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Andrew Johnson Signed & Inscribed Autographed Card
ANDREW JOHNSON (1808-1875). 17th President of the United States (1865-1869), who became President as he was Vice President at the time of the Assassination of Abraham Lincoln.
Lovely and scarce Inscribed Autograph Note Signed, "Andrew Johnson," no date or place, measuring 5" x 3", Choice Crisp Extremely Fine. Boldly Signed in deep vivid brown ink on fine quality white paper, "Andrew Johnson." He writes, "It is with much pleasure that I comply with your request. I have the honor to be most respectfully - (Signed) Andrew Johnson." Original Hand-Signed signatures by Andrew Johnson are very rare, specially when written out with his full name as it is here. Most of his signatures were stamped with a steel-engraved "facsimile" signature, making this current example specially desirable!
Johnson sustained an injury to his right arm in a Georgia railroad accident in early 1857. In that accident, Johnson's right arm was crushed, and his right elbow was dislocated. He traveled to Nashville, where four surgeons worked to repair the arm, resetting it. However, it never healed properly (due to its having been reset in a swollen condition), and he had to have it broken again - unsuccessfully. The arm continued to give him trouble throughout his Presidency and for the rest of his life. Thus, Andrew Johnson signatures were already scarce, more so a note like the current offering being entirely in his own hand. Writing and signature is crisp and dark, trivial mounting remnants on the blank verso, overall Choice Extremely Fine, highly attractive and ready to frame for display.
Andrew Johnson (December 29, 1808 - July 31, 1875) was the 17th President of the United States, serving from 1865 to 1869. Johnson became president as he was vice president at the time of the assassination of Abraham Lincoln. A Democrat who ran with Lincoln on the National Union ticket, Johnson came to office as the Civil War concluded.
The new president favored quick restoration of the seceded states to the Union. His plans did not give protection to the former slaves, and he came into conflict with the Republican-dominated Congress, culminating in his impeachment by the House of Representatives. The first American president to be impeached, he was acquitted in the Senate by one vote.
Johnson was born in poverty in Raleigh, North Carolina. Apprenticed as a tailor, he worked in several frontier towns before settling in Greeneville, Tennessee. He served as alderman and mayor there before being elected to the Tennessee House of Representatives in 1835. After brief service in the Tennessee Senate, Johnson was elected to the federal House of Representatives in 1843, where he served five two-year terms. He became Governor of Tennessee for four years, and was elected by the legislature to the Senate in 1857. In his congressional service, he sought passage of the Homestead Bill, which was enacted soon after he left his Senate seat in 1862.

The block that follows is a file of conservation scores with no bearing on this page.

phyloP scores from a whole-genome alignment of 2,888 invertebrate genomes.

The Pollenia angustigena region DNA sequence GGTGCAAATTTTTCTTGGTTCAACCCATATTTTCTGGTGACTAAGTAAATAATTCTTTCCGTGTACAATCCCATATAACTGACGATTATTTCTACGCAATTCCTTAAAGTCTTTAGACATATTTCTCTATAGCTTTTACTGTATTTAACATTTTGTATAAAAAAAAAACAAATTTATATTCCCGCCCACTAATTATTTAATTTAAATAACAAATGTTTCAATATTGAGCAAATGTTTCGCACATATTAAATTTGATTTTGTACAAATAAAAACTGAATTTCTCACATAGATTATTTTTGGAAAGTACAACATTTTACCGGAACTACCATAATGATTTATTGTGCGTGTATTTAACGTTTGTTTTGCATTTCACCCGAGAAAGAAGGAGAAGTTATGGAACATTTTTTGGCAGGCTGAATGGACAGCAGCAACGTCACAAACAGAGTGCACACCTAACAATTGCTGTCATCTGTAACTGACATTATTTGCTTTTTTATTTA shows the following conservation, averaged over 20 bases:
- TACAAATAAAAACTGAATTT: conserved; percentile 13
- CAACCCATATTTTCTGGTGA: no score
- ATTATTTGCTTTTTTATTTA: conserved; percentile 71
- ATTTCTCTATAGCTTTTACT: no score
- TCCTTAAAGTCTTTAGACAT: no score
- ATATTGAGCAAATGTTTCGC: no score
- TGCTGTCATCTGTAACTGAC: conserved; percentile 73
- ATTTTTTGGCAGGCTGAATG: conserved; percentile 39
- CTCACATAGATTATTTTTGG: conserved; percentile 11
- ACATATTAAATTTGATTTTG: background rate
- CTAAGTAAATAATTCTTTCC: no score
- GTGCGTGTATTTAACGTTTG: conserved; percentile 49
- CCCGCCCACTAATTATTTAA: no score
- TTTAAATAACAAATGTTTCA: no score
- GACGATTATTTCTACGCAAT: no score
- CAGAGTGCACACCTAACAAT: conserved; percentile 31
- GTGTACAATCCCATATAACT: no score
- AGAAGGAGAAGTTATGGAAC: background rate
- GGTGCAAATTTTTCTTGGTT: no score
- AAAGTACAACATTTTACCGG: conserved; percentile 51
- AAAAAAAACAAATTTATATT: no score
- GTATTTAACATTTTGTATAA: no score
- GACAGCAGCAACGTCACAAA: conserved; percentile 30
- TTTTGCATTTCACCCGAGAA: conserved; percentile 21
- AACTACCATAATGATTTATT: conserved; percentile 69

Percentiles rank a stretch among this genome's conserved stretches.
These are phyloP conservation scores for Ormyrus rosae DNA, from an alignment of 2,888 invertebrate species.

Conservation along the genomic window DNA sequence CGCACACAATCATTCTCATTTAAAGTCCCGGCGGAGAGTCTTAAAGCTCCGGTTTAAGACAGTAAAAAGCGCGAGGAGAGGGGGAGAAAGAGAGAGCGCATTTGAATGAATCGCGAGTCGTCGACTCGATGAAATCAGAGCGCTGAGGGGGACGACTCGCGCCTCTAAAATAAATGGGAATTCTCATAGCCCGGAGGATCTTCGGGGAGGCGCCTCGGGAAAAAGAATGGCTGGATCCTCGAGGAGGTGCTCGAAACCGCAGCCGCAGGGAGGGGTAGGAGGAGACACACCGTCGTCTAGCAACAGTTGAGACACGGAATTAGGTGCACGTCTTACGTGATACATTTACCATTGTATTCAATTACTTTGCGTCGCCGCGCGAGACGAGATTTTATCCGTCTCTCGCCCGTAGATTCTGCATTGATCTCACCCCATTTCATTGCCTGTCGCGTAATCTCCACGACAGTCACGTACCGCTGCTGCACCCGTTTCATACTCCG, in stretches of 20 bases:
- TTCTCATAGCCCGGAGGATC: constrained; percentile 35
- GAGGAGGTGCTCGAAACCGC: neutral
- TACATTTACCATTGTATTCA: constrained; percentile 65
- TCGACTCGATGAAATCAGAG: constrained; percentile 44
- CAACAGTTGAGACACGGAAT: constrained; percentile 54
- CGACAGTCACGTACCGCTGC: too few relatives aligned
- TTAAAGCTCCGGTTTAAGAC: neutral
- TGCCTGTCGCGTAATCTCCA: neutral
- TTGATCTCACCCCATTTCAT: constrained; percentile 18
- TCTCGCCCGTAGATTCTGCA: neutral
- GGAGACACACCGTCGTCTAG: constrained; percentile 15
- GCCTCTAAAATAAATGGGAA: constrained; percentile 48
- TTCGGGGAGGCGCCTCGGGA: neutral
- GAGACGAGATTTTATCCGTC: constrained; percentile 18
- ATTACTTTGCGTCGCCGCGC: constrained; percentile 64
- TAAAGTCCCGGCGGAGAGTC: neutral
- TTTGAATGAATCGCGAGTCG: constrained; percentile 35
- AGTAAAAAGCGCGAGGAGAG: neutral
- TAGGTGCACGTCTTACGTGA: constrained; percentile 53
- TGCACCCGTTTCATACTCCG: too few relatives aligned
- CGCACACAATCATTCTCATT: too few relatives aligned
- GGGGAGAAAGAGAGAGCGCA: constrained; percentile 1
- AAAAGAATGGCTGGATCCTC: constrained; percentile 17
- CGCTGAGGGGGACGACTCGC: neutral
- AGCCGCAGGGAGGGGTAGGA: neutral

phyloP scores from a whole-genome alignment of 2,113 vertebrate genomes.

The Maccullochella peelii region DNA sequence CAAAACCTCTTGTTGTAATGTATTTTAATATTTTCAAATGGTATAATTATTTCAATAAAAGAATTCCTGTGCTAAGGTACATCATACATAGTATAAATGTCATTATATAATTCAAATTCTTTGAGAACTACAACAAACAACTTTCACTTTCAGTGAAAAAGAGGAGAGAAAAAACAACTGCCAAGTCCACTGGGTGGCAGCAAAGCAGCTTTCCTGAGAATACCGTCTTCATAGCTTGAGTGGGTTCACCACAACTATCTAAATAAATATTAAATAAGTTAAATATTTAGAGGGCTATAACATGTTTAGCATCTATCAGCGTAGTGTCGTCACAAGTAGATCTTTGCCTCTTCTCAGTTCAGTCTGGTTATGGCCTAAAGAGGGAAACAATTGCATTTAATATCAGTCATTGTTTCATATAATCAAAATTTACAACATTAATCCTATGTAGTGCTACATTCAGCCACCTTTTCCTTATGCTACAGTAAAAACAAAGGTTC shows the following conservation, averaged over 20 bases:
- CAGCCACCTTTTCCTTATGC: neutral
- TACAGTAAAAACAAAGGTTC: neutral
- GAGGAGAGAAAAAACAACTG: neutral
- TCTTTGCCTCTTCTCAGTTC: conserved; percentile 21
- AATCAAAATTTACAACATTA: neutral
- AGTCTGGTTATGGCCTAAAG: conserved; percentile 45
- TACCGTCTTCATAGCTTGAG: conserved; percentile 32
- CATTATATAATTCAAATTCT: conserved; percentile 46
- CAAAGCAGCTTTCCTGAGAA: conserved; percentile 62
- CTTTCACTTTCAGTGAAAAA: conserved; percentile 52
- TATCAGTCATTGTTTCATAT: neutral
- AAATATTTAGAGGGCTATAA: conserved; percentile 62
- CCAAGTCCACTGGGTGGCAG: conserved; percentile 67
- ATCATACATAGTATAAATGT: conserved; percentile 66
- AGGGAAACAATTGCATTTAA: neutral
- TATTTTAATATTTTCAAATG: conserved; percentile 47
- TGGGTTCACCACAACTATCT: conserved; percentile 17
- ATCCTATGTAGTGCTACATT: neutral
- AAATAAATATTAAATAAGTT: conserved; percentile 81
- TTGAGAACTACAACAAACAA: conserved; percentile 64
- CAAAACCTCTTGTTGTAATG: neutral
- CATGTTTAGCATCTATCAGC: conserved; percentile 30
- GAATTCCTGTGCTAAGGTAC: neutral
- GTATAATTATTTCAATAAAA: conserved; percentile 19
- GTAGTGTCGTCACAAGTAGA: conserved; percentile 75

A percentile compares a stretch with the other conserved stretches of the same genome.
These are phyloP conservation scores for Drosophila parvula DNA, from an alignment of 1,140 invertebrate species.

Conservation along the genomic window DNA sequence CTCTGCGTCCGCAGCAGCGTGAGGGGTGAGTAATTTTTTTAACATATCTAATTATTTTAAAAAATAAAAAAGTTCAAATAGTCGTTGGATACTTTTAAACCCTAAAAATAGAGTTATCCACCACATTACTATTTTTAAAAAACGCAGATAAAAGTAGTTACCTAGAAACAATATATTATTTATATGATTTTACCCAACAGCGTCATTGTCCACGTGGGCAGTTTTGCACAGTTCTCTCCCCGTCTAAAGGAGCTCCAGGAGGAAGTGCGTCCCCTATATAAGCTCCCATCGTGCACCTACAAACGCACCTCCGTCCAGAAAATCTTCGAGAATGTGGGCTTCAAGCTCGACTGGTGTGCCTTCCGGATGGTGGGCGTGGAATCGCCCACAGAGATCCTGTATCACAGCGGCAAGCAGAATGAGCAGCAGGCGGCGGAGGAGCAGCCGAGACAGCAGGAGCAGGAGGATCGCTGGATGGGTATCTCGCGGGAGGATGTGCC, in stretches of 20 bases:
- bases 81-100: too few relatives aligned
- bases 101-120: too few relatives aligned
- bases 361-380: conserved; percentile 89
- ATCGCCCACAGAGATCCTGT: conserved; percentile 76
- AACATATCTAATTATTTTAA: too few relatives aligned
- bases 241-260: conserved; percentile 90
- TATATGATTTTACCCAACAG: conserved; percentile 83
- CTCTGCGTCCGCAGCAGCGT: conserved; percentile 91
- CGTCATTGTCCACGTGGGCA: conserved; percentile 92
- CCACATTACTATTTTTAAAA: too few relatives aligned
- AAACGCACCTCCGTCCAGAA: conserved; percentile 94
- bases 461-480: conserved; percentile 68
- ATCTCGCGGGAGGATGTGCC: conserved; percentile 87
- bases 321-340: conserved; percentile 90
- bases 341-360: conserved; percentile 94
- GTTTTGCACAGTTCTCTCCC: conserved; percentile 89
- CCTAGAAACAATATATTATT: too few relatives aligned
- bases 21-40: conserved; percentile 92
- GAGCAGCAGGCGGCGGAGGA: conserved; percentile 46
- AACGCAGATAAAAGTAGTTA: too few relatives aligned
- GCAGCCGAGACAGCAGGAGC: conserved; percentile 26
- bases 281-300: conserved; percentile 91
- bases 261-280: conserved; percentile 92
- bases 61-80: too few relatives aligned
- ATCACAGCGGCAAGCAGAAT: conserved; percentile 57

As Southern slave states, including Tennessee, seceded to form the Confederate States of America, Johnson remained firmly with the Union. He was the only sitting senator from a Confederate state who did not resign his seat upon learning of his state's secession.
In 1862, Lincoln appointed him as military governor of Tennessee after most of it had been retaken. In 1864, Johnson, as a War Democrat and Southern Unionist, was a logical choice as running mate for Lincoln, who wished to send a message of national unity in his re-election campaign; their ticket easily won. When Johnson was sworn in as vice president in March 1865, he gave a rambling speech. He later secluded himself to avoid public ridicule. Six weeks later, the assassination of Lincoln made him president.
Johnson implemented his own form of Presidential Reconstruction - a series of proclamations directing the seceded states to hold conventions and elections to re-form their civil governments.
When Southern states returned many of their old leaders, and passed Black Codes to deprive the freedmen of many civil liberties, Congressional Republicans refused to seat legislators from those states and advanced legislation to overrule the Southern actions. Johnson vetoed their bills, and Congressional Republicans overrode him, setting a pattern for the remainder of his presidency. Johnson opposed the Fourteenth Amendment, which gave citizenship to former slaves. In 1866, Johnson went on an unprecedented national tour promoting his executive policies, seeking to destroy his Republican opponents.
As the conflict between the branches of government grew, Congress passed the Tenure of Office Act, restricting Johnson's ability to fire Cabinet officials. When he persisted in trying to dismiss Secretary of War Edwin Stanton, he was impeached by the House of Representatives, and narrowly avoided conviction in the Senate and removal from office.
Returning to Tennessee after his presidency, Johnson sought political vindication, and gained it in his eyes when he was elected to the Senate again in 1875 (the only former president to serve there), just months before his death. Many historians rank Johnson among the worst American presidents for his strong opposition to federally guaranteed rights for African Americans, while some historians admire Johnson for his strict constitutionalism.